Caffe Dante West Village was supposed to be one of New York’s major spring 2020 openings. It was an outpost of Dante, the Greenwich Village hangout that had been crowned the Best Bar in the World in 2019 by the Tales of the Cocktail Foundation. Its owner, Linden Pride, had spent 18 months and more than $1.6 million building the 74-seat restaurant in anticipation of welcoming its first paying guests on March 16.
But when Andrew Cuomo requested density control measures on March 15, Pride realized a formal opening was out of the question. He immediately sent an email to his landlord, William Gottlieb Real Estate, asking to negotiate the terms of his rent.
Simply put, he didn’t have enough money to pay it—for March or April. “We put everything of our savings into the buildout of the new restaurant,” Pride says. “We got to the starting line with enough money in the bank to pay the first week’s payroll and suppliers.”
Worse, he says, the new restaurant doesn’t qualify for stimulus money from the federal government’s $2 trillion package, because it has no history of payroll.
After some back-and-forth between Pride and Gottlieb representatives, on April 7 the landlord served a notice of default. If Pride doesn’t pay past-due rent and fees by April 14 (the technical term is “curing the default”), the landlord can initiate legal action. In a worst-case scenario, once the 90-day moratorium on evictions lifts in mid-June, Pride’s new restaurant could close before it ever opens. “If I don’t ‘cure’ this, they can come after me personally,” Pride says. “I’ve just spent all this money on the space, which they could take back in possession, and our money would be down the drain.”
In an emailed response, Brian Ullman, a lawyer who represents Gottlieb’s 551 Hudson Street Property, LLC, wrote that “this tenant has been in arrears since prior to the Governor’s administrative order closing New York businesses. The notice sent relates to the prior and ongoing arrears.” The owner, Ullman continues, “is considering all tenant rent issues on a case by case basis.” (The arrears, which Ullman says date to January 2020, were for legal fees that were under dispute, Pride says. He says March and April are the only months he didn’t pay agreed-upon rent.)
Pride’s experience underscores the precariousness many restaurateurs face across the country: Often, the only thing standing between their business and bankruptcy is a landlord’s largesse.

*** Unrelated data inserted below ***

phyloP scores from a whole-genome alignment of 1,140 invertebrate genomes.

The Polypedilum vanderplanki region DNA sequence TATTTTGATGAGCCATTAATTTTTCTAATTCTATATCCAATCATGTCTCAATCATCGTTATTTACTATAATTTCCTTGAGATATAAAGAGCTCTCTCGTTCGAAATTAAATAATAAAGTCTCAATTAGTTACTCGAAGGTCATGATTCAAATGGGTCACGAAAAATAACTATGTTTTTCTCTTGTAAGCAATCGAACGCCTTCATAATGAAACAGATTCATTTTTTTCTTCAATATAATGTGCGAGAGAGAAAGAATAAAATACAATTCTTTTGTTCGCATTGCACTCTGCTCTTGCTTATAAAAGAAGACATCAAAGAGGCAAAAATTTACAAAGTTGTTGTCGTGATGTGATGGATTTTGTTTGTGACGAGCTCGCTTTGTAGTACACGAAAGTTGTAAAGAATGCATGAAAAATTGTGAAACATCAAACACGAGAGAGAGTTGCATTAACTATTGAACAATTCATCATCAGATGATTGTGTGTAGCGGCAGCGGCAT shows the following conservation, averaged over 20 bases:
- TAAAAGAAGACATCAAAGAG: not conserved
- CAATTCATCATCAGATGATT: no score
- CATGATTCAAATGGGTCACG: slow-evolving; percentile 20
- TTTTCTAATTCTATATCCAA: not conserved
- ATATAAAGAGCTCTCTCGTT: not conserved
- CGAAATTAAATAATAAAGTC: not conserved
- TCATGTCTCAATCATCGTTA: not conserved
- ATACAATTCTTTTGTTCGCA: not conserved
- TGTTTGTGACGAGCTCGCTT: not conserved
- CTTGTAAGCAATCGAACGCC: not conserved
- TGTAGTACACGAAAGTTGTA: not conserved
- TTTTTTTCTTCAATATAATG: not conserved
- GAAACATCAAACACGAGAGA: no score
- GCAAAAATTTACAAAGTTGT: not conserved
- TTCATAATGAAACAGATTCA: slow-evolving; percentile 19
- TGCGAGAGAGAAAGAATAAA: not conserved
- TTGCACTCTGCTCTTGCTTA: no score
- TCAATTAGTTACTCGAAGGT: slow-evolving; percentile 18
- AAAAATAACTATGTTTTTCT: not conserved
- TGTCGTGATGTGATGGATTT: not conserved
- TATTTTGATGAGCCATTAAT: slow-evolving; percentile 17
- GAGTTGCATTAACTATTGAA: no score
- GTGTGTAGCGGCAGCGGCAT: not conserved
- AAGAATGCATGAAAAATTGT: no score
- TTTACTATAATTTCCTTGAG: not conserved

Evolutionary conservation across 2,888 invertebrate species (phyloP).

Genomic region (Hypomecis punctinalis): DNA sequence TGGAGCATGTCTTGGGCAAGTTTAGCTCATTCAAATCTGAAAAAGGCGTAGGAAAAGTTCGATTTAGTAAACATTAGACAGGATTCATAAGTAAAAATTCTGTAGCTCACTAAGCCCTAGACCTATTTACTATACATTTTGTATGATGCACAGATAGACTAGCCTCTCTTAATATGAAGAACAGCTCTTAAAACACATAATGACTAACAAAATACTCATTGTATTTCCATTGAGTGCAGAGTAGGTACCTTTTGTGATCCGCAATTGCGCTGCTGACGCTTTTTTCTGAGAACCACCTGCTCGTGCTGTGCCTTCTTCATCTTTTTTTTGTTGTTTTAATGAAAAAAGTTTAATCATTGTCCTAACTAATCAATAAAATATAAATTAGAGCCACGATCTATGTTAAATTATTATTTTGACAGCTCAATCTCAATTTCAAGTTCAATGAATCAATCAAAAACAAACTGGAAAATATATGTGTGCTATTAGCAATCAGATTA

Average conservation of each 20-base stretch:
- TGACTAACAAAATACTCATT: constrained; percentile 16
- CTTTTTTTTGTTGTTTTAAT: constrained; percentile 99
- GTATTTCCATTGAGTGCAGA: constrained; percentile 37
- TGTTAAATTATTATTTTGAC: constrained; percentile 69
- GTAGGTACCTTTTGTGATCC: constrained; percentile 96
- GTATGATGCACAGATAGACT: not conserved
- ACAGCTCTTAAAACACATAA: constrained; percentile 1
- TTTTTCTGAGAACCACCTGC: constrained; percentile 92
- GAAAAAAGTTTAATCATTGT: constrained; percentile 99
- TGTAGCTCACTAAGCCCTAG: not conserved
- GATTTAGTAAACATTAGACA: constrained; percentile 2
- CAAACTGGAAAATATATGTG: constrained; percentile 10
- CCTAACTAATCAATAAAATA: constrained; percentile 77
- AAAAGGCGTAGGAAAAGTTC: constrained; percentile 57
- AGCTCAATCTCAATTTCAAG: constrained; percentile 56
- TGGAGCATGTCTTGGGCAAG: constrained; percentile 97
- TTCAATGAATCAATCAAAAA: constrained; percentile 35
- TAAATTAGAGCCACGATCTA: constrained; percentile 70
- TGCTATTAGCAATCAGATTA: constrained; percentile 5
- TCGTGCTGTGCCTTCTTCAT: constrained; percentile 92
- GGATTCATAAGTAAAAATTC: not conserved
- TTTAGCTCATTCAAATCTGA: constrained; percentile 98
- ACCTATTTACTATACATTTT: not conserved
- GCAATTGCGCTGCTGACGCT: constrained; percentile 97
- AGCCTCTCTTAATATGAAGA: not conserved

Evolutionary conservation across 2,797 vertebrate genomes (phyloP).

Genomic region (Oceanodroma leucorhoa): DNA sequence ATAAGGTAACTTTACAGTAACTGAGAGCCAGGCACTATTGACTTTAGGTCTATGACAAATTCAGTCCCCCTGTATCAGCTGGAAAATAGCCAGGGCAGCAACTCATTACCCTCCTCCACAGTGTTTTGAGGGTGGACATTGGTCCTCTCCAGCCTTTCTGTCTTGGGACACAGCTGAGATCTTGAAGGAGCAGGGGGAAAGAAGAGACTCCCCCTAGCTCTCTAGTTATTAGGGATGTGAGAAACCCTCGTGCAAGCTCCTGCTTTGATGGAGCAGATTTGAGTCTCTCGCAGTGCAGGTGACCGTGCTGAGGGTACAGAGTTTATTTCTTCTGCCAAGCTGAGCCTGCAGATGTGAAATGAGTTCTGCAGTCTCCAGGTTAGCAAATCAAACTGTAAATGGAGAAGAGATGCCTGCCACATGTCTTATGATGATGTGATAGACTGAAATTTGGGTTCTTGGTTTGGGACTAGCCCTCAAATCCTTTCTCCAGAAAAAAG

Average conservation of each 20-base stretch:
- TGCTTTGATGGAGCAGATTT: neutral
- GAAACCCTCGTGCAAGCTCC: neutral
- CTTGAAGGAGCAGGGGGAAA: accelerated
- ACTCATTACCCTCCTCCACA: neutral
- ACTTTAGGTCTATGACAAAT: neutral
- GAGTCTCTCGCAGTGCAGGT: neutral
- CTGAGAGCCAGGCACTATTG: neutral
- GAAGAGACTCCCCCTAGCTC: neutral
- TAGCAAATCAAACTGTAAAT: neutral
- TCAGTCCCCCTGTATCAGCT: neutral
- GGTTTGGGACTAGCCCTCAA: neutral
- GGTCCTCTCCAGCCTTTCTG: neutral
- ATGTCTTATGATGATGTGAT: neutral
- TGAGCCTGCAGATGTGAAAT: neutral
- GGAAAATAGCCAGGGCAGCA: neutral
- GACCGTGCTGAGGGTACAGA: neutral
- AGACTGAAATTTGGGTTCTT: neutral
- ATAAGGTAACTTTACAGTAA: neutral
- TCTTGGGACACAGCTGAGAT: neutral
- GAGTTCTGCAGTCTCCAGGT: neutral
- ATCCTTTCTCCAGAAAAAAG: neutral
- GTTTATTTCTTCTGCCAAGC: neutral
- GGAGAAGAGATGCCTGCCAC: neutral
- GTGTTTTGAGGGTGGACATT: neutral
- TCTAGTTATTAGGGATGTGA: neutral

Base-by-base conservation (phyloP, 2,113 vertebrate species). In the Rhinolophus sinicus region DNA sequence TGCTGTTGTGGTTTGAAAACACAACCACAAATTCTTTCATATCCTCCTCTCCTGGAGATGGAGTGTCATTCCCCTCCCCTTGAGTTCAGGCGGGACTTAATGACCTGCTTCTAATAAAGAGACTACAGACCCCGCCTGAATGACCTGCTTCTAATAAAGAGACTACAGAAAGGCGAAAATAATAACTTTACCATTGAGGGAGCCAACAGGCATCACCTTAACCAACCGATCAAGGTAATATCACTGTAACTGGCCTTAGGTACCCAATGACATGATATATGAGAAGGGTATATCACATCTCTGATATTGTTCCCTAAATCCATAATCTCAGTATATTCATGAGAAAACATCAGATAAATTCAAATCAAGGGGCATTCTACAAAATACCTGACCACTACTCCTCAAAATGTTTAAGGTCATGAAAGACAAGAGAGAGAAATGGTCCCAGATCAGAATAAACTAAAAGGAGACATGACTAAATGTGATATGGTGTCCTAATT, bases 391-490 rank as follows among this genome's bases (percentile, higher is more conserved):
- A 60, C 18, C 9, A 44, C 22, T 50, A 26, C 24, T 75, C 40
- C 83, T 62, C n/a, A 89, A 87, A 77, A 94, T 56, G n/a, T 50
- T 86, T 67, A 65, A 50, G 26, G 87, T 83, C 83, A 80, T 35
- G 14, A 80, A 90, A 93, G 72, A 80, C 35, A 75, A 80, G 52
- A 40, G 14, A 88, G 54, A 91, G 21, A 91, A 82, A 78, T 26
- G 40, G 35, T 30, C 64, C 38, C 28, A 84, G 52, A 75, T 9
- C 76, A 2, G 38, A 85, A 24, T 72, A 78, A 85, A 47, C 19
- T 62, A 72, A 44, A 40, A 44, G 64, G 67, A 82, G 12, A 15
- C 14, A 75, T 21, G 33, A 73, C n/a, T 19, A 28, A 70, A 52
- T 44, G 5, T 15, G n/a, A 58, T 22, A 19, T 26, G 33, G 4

Outliving a Crisis
“Rent is never a suggestion,” says Lee Jacobs, a partner in Helbraun & Levey LLP, which specializes in the restaurant industry. “My fear is that hundreds of thousands of unsophisticated small-business owners think that because we’re in a pause, or a shelter-in-place, that that excuses them from paying rent. Unfortunately, it doesn’t.”
Many landlords, Jacobs says, have been willing to work with tenants, particularly “landlords that are mom-and-pop—either family-owned or owned by someone who has a handful of buildings,” he continues. “Larger institutional landlords are less likely to negotiate or be helpful because they have the cash to outlive this crisis, and they can outlive having empty retail space.”
Should restaurants simply stop paying or fail to successfully negotiate, “consumers could see empty storefronts change from ‘closed’ to ‘for lease’ as early as June, and most likely in July,” Jacobs says.
Restaurateurs have worked desperately to avoid that scenario. It’s made more challenging because, although $350 billion was set aside for small-business loans under the Payment Protection Program (PPP), operators will have to pay them back if they don’t meet certain requirements, such as using 75% of the money for payroll. Yann de Rochefort, founder of Boqueria restaurants, a casual Spanish concept with seven locations in Chicago, New York, and Washington, D.C., has applied for the loans. “I’m pursuing every option to keep business going,” he says. He’s not paying rent at all right now—“the money just isn’t there.”
De Rochefort has a different landlord for each property, “from the smallest imaginable to the big guns, like Brookfield,” he says. In his case, the small landlords have been the most accommodating, but even large management companies are willing to negotiate. “The mom-and-pop owners are willing to kick the can down the road until we have more information on what this recovery will look like,” he says. His larger landlords, such as OTO Development LLC and Boston Properties Inc., “are almost uniformly offering rent deferral—to delay payments, but not waive them,” he adds. He hopes that the next phase of the stimulus plan addresses the reality that restaurants can’t get fully operational until the public health crisis has passed—and doesn’t mandate specific dates for loan forgiveness. “Otherwise, businesses fail, landlords fail, banks are left holding the bag,” de Rochefort says. “Good luck putting that all back together.”